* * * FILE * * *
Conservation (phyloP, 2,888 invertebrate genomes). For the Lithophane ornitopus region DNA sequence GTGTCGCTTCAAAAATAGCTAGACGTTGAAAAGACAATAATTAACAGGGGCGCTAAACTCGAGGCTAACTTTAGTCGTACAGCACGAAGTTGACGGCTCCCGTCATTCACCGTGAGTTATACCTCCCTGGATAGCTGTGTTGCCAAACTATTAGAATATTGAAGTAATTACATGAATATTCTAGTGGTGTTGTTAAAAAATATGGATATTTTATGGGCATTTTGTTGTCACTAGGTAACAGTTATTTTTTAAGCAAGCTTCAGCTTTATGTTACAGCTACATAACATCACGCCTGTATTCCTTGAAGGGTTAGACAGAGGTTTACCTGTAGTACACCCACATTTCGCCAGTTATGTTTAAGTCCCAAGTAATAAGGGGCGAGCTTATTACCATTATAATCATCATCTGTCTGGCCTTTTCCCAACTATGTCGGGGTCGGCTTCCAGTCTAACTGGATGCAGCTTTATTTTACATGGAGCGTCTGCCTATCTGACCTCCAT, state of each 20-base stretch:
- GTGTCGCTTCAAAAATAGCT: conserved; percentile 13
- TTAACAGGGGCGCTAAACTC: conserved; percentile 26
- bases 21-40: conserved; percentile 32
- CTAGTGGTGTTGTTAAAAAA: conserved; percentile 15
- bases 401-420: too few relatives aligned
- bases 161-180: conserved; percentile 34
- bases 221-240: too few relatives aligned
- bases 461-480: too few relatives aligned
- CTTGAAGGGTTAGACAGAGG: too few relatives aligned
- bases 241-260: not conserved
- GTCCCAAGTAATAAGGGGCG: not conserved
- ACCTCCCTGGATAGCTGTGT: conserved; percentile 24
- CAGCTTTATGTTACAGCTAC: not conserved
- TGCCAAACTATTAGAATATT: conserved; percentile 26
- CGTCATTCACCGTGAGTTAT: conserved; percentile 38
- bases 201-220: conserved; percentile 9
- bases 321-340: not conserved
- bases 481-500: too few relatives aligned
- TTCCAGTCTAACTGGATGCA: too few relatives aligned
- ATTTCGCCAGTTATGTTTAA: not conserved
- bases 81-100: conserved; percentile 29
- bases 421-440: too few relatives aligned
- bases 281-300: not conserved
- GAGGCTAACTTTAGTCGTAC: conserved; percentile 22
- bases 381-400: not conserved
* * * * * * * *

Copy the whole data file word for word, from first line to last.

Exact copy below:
Conservation (phyloP, 2,888 invertebrate genomes). For the Lithophane ornitopus region DNA sequence GTGTCGCTTCAAAAATAGCTAGACGTTGAAAAGACAATAATTAACAGGGGCGCTAAACTCGAGGCTAACTTTAGTCGTACAGCACGAAGTTGACGGCTCCCGTCATTCACCGTGAGTTATACCTCCCTGGATAGCTGTGTTGCCAAACTATTAGAATATTGAAGTAATTACATGAATATTCTAGTGGTGTTGTTAAAAAATATGGATATTTTATGGGCATTTTGTTGTCACTAGGTAACAGTTATTTTTTAAGCAAGCTTCAGCTTTATGTTACAGCTACATAACATCACGCCTGTATTCCTTGAAGGGTTAGACAGAGGTTTACCTGTAGTACACCCACATTTCGCCAGTTATGTTTAAGTCCCAAGTAATAAGGGGCGAGCTTATTACCATTATAATCATCATCTGTCTGGCCTTTTCCCAACTATGTCGGGGTCGGCTTCCAGTCTAACTGGATGCAGCTTTATTTTACATGGAGCGTCTGCCTATCTGACCTCCAT, state of each 20-base stretch:
- GTGTCGCTTCAAAAATAGCT: conserved; percentile 13
- TTAACAGGGGCGCTAAACTC: conserved; percentile 26
- bases 21-40: conserved; percentile 32
- CTAGTGGTGTTGTTAAAAAA: conserved; percentile 15
- bases 401-420: too few relatives aligned
- bases 161-180: conserved; percentile 34
- bases 221-240: too few relatives aligned
- bases 461-480: too few relatives aligned
- CTTGAAGGGTTAGACAGAGG: too few relatives aligned
- bases 241-260: not conserved
- GTCCCAAGTAATAAGGGGCG: not conserved
- ACCTCCCTGGATAGCTGTGT: conserved; percentile 24
- CAGCTTTATGTTACAGCTAC: not conserved
- TGCCAAACTATTAGAATATT: conserved; percentile 26
- CGTCATTCACCGTGAGTTAT: conserved; percentile 38
- bases 201-220: conserved; percentile 9
- bases 321-340: not conserved
- bases 481-500: too few relatives aligned
- TTCCAGTCTAACTGGATGCA: too few relatives aligned
- ATTTCGCCAGTTATGTTTAA: not conserved
- bases 81-100: conserved; percentile 29
- bases 421-440: too few relatives aligned
- bases 281-300: not conserved
- GAGGCTAACTTTAGTCGTAC: conserved; percentile 22
- bases 381-400: not conserved